10. Stefanie – oh too funny! We clearly had exactly the same thought processes and I hovered over writing this and then thought, oh well, why not? and am glad now that I did – but I would not have had the heart for it if I’d had to write it in the evening! And to add to that, most amusingly, I was actually dropping you a line while you were writing this comment. We are clearly synchronised today! I think a relaxing time with a book sounds just perfect for tonight, particularly after a busy week. And I’m very much looking forward to your thoughts of LLD when you are rested and ready to deliver them. 🙂

  11. Ooo I just began reading EMMA. So looking forward to discussion on it.

    I am definitely in Stage 3 of your stages above. This is so accurate as it is defintiely how my blogging has gone, and I’ve only been blogging two and a half years.

    Blogging really reminds me of the humorous quote from Virginia Woolf about writing (I think that’s who it was): “Writing is like sex. First you do it for love, then you do it for your friends, and then you do it for money.”

  12. LOL! I recently decided that blog age must be 20 years to 1, the way dog age is 7 years to 1. We get old and tired quite fast, don’t we? Still, I am enjoying slowing down these days, not obsessed about whether or not I’ve posted anything worth reading or am completely up-to-date with all my blogging friends. I don’t tend to make many new friends much anymore, but I so value those like you and Charlotte and Court and Dorr, whom I met (was it 80?) years ago solely through blogs and now cherish as dear old friends. And all those young whippersnappers? Well, they can have their FB and Twitter. I’m sticking to my blog.

  13. I daresay I’m in the geriatric phase right along with you, but still enjoying it all enough to keep plodding along, hoping for new inspiration every so often.

    The best part is indeed the connection with others, and the opportunity to share our love of reading 🙂

  14. The Reading Room geriatric?!! Hardly! As always, you have defined the blogging “life” precisely. Adrift somewhere in stage 2, I envy those who are assured, focused, taking this experience on their own terms. You, for instance. Cynical, mischief-making sentences tucked in the middle nothwithstanding 😉

  15. This post is perfect! I’m in stage 3, definitely, although perhaps a bit more upbeat. But I do look at the young people out there with their energy and ideas, and I just shake my head. But the nice thing about being old is not caring so much what people think. I care, but less than I used to 🙂

  16. As very much a blogger in their first age (perhaps not even first age – maybe still in the last trimester of pregnancy), I found myself both inspired by and incredulous at what you wrote. Steady traffic, blogging friendship groups, even awards (!?)- is that all really ahead of me in the second age? But will I even get there without all this meme, challenge, signing up for blog directory-stuff you refer to? What are these seemingly-crucial things I have yet to discover? It’s all so bewildering! Must ask the cat for advice…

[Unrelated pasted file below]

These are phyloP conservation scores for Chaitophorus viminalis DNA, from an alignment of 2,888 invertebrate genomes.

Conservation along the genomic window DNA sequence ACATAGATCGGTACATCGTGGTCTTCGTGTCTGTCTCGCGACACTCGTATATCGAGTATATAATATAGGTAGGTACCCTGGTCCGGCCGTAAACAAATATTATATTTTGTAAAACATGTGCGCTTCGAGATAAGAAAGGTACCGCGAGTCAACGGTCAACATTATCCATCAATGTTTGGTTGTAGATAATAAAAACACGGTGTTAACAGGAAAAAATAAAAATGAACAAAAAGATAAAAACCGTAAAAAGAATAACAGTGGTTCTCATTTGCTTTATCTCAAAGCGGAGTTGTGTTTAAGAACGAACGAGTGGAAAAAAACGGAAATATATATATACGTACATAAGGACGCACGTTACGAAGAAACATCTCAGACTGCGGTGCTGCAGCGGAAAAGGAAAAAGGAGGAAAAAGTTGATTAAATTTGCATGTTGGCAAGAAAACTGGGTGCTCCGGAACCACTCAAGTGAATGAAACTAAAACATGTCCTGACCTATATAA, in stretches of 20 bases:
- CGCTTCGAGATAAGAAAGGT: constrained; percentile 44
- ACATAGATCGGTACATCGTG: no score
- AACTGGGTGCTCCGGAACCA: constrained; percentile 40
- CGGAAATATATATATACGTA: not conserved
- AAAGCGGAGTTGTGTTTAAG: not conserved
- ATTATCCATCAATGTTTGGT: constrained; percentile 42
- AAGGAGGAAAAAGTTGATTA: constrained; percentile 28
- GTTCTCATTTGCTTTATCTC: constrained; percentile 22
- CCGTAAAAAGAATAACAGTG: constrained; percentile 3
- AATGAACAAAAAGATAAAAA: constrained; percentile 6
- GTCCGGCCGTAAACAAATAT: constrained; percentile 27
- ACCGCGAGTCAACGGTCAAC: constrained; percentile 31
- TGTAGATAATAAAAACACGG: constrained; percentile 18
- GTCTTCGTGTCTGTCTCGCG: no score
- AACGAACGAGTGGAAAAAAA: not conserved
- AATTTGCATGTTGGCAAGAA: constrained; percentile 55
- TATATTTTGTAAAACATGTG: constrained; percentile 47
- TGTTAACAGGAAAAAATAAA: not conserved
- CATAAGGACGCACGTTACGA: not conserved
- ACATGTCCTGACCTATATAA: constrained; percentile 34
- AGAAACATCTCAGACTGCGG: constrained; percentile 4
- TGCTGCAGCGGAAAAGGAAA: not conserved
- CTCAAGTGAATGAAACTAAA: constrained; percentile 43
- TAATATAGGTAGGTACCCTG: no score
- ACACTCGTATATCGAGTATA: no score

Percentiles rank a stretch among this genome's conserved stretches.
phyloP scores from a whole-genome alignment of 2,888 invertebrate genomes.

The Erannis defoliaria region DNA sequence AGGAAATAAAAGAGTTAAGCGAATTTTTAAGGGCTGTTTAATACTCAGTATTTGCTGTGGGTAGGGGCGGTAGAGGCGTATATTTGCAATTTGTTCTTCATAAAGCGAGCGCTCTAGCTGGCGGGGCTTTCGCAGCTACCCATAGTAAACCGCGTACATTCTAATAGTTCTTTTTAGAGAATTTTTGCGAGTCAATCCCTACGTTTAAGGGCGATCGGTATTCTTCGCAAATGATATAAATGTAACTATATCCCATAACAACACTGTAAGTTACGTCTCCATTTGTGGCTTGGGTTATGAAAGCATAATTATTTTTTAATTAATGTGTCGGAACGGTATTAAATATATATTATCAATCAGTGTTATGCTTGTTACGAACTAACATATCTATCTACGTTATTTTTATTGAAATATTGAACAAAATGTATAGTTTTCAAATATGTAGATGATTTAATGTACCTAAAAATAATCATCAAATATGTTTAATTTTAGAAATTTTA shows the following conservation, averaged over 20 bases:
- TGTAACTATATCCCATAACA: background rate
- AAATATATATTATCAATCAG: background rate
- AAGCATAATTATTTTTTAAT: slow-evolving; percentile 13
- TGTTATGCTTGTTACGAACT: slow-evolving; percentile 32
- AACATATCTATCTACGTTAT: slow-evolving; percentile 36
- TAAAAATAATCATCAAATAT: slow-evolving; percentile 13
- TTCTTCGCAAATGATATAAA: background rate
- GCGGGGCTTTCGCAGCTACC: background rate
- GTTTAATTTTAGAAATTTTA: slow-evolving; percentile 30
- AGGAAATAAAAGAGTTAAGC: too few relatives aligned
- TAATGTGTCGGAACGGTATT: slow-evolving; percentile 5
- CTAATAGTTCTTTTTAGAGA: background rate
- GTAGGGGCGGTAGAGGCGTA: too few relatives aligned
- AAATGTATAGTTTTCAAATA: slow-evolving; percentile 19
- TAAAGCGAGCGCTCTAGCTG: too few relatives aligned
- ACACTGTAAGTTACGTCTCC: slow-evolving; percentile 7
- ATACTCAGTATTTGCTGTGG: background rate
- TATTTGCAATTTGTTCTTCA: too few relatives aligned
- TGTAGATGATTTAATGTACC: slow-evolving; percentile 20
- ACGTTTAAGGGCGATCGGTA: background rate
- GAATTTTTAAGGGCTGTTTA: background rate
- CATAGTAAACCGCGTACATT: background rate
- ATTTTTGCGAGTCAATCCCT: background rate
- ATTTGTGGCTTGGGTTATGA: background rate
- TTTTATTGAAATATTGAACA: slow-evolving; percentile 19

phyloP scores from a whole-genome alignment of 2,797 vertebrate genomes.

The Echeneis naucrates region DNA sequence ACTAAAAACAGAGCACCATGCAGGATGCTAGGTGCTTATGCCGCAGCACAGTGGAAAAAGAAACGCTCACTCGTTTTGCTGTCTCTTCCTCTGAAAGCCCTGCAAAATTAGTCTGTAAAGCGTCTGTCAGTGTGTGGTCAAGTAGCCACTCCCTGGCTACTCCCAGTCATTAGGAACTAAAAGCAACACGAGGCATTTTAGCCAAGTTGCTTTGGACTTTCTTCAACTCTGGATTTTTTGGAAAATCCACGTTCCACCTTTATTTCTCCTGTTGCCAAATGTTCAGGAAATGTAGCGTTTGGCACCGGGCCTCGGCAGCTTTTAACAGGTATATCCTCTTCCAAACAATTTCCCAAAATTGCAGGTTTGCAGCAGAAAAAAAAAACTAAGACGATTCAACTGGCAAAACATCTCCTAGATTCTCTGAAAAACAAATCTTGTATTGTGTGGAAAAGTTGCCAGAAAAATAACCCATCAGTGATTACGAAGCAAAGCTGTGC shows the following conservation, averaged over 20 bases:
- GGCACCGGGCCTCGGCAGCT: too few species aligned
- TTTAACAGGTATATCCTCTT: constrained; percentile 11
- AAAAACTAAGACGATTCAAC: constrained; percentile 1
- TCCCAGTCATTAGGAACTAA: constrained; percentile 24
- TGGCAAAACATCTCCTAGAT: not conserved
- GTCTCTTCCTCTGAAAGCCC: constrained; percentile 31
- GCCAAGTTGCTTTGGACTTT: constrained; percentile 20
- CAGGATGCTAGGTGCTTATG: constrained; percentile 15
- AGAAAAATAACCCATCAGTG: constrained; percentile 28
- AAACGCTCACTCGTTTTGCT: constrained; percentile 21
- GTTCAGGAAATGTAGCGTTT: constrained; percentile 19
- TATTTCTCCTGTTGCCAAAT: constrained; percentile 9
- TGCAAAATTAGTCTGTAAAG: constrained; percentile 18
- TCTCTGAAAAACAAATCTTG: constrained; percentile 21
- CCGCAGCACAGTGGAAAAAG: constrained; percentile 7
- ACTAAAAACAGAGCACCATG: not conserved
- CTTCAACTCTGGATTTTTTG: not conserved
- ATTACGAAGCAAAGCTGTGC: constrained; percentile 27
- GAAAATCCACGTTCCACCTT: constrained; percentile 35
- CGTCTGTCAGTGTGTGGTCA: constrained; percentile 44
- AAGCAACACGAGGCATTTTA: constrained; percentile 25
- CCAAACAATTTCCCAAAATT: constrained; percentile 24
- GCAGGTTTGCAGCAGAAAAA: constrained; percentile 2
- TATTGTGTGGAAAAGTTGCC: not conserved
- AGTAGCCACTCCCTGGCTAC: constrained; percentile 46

17. ‘only cynical mischief-making, like putting an outrageous sentence in the middle of a post to see whether anyone really does read more than just the beginning and end keep the blogger engaged.’ After reading this bit I then went back and searched for the sentence you’d surely inserted but couldn’t find it – now I wonder if I just can’t see it, or if it is missing and now I will look hard for these sentences in other posts.

    This is not a good thing you have done to me 😛

  18. A – too funny! I do think there are more stages than I have accounted for, but I think myself that you are quite comfortably in the third, just picking up blogging when it appeals to you.

    Rebecca – I feel sure there must be all kinds of complicated possibilities in the third stage for self-renewal, it’s just I haven’t figured them out yet. The Woolf quote is hilarious – I’m still doing it for love, as no one shows any signs of paying me whatsoever! 🙂 And hope you enjoyed Emma – I certainly did.

    Emily – you are in very good company with lots of the commenters here who are enjoying peaceful and contented third ages on their blogs! It’s certainly a relief not to be obsessed with stats – I never thought I’d see that day, but there it is. 🙂

    Becca – I always think of you as quite a regular and reliable poster, and certainly someone with plenty of significance still to say. And I couldn’t agree more – it’s the community that’s so valuable.

    Harriet – you are modest – didn’t you just get into the top ten on that wikio thing? I’m sure there was something like that. But I do agree that doing it for oneself is undoubtedly the healthiest of motivations.

    Lilian – aww hugs to you – you are always such a wonderful support.

    ds – I just need to stand in the right light and then my wrinkles show less, perhaps? 😉 Your blog goes from strength to strength and generates a lot of loving interest – that’s lovely to see.

    Dorothy – lol! I know exactly what you mean. We began our blogs literally weeks apart from one another, so I’m not surprised if you feel a little, well, older and wiser. It’s so healthy not to care, though! 🙂

    Baker’s daughter – oh the awards are a piece of cake, you wait, they run in little spasms through the community. I am completely sure you will get them but without having to do anything different than what you are doing right now. 🙂

    Jodie – lol! But I don’t really want to mess with your mind. There are no such sentences in the reading room and I can’t imagine myself ever spoiling the aesthetic pleasure of a post to stick one in, even in mischief! So you are quite safe really. 🙂

  19. A fascinating post. I think I’m on the Age of Experience phase now. I am sustained by one thing and one thing only – I love writing about books and doubt this will change any time soon. I would blog even if I had no readers!